But let’s get back to the main game, which is presenting a large, theatre-sized image on a screen. The Epson EH-TW7100 uses three full-HD polysilicon TFT active matrix LCD panels, each 15.5mm wide. It seeks to achieve higher than full-HD resolution by means of pixel shifting. Unlike some other techniques, this one involves shifting only diagonally to two, rather than to four, separate positions per frame.
The front of the projector provides advanced optical control. The zoom range is 1.62:1 and both vertical and horizontal lens shift are provided, allowing distortion-free alignment of the picture with the screen. All the controls are manual. For a 100-inch (2.54-metre) diagonal image, the projector needs to be placed between 2.95 and 4.77 metres from the screen.
It has no analogue inputs, just two HDMI inputs. These are rated to accept signals at up to UHD at 60p: 8 bits for 4:4:4 colour resolution, 10 bits for 4:2:2.
Pro tip: UHD Blu-ray discs usually employ 10 or more bits, but only ever 4:2:0 colour resolution, so if your player gives you the option, consider choosing lower colour resolution to allow greater bit depth to come through. This is by no means uncommon with display devices.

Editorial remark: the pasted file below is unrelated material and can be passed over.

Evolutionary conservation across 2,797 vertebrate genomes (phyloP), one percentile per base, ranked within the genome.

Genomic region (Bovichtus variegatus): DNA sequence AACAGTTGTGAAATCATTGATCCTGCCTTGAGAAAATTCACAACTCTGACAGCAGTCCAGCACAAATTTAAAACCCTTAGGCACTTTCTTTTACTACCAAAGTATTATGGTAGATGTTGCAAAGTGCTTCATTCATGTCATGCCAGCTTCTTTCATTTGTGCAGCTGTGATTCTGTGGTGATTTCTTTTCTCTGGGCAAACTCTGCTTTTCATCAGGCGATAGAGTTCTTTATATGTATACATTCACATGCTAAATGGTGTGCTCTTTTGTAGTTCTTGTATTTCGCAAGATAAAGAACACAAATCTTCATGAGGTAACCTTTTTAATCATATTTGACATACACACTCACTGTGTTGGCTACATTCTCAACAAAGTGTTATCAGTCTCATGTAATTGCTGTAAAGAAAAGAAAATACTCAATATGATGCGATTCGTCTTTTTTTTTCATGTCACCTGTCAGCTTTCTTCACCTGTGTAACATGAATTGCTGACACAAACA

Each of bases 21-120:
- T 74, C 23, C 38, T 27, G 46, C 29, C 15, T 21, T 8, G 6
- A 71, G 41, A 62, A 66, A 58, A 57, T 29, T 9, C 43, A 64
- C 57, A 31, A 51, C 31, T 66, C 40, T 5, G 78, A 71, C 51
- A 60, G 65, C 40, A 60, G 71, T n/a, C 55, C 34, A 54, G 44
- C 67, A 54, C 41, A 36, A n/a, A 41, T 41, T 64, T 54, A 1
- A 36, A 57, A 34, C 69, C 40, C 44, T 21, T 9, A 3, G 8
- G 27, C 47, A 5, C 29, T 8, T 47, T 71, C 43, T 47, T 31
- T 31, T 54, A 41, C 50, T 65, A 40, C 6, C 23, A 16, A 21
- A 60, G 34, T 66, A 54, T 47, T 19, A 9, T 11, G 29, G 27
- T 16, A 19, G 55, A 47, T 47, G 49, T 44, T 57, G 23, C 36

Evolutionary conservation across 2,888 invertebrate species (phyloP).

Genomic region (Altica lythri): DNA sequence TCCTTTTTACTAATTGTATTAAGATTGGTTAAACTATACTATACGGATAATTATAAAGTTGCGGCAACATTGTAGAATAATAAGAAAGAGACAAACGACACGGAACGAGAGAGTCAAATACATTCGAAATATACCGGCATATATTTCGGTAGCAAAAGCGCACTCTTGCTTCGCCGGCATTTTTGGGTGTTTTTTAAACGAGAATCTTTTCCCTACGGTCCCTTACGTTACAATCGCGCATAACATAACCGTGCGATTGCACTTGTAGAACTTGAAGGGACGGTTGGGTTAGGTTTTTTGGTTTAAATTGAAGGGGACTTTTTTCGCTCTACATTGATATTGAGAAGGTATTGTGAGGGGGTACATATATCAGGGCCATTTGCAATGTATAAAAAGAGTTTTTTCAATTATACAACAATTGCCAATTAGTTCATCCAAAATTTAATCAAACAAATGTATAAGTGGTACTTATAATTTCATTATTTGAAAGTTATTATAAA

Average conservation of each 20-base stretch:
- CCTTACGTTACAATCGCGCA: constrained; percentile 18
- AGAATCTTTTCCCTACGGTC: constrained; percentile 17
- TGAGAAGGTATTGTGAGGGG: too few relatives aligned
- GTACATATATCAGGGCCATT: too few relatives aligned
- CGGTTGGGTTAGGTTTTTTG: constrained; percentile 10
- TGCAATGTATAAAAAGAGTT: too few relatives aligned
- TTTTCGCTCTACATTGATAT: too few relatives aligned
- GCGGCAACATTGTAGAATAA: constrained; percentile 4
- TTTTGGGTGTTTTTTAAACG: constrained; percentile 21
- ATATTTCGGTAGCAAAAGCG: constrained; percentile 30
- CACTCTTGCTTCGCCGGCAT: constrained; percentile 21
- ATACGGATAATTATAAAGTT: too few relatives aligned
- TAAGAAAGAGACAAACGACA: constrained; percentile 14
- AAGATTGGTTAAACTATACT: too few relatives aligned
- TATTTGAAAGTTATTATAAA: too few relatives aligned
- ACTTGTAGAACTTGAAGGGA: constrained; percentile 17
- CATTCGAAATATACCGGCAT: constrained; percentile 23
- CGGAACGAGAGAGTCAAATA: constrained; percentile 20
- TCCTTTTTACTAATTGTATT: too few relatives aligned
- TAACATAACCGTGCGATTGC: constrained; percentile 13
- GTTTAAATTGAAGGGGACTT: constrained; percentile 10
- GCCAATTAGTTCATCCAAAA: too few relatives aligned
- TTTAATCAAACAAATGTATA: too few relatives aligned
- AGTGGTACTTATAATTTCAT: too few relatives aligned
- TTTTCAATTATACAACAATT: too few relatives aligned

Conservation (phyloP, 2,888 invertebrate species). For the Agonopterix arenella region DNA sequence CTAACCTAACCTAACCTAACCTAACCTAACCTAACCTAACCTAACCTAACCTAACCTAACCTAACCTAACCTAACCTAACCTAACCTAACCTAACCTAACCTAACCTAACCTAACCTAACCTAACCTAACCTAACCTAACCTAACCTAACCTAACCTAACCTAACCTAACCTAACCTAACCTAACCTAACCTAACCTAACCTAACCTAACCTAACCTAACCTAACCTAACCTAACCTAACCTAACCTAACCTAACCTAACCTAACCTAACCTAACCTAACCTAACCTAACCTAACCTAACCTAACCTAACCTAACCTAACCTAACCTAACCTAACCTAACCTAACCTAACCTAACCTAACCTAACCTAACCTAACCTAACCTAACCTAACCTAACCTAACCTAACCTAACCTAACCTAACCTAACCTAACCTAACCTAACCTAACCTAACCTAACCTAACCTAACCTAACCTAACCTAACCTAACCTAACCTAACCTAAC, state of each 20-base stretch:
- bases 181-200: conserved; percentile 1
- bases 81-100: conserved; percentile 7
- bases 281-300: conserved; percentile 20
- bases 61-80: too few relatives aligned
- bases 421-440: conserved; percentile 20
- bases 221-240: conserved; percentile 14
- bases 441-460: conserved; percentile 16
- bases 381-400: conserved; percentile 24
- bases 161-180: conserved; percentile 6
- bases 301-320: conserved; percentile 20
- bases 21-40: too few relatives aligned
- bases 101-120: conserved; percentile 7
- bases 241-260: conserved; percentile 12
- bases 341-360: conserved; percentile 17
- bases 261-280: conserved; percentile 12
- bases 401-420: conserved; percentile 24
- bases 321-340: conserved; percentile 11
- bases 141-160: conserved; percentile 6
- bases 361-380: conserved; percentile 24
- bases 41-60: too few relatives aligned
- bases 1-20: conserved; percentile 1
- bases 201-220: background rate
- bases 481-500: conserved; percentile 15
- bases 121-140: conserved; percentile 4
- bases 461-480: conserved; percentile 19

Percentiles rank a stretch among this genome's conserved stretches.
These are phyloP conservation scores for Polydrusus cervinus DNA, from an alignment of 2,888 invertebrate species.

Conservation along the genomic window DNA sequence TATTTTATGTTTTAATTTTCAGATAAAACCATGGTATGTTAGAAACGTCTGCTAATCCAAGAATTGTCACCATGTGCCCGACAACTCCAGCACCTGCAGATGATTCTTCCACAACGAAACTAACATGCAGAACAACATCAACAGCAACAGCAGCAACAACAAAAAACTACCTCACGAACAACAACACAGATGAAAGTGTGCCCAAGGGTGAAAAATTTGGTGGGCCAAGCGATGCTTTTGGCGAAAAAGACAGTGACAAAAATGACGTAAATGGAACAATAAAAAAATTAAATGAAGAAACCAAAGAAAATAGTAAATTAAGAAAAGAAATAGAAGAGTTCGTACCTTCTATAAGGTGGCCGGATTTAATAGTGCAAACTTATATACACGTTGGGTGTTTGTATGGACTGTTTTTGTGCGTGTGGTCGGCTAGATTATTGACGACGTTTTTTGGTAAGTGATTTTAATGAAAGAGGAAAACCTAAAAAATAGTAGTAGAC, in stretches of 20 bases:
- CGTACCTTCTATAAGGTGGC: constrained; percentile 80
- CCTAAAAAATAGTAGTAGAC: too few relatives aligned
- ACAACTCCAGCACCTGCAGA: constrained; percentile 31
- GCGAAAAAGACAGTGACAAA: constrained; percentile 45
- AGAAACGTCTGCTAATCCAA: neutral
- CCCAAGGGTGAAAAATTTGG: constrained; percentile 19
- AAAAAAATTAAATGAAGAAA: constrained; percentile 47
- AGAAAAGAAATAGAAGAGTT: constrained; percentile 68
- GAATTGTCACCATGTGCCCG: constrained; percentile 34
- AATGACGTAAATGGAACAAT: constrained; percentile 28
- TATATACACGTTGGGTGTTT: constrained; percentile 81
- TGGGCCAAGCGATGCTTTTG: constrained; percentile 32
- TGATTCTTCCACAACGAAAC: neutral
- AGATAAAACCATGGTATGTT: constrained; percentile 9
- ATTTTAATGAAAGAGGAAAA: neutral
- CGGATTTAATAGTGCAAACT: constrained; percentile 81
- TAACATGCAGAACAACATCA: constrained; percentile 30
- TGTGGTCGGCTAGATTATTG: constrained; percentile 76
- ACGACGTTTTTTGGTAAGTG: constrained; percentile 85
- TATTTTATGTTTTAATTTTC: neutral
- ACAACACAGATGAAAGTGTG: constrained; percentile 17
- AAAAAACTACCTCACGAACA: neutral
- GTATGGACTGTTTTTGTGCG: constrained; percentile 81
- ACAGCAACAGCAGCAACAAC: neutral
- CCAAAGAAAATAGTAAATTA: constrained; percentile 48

There are two USB sockets. One provides power for whatever needs it, such as a Google Chrome device. The other is for use with Epson’s Wi-Fi dongle. It you purchase that extra item, it allows you to mirror stuff from a phone or computer to the projector.
And there is, of course, the aforementioned 3.5mm analogue audio output. That provides a stereo version of whatever sound is delivered to the projector over HDMI.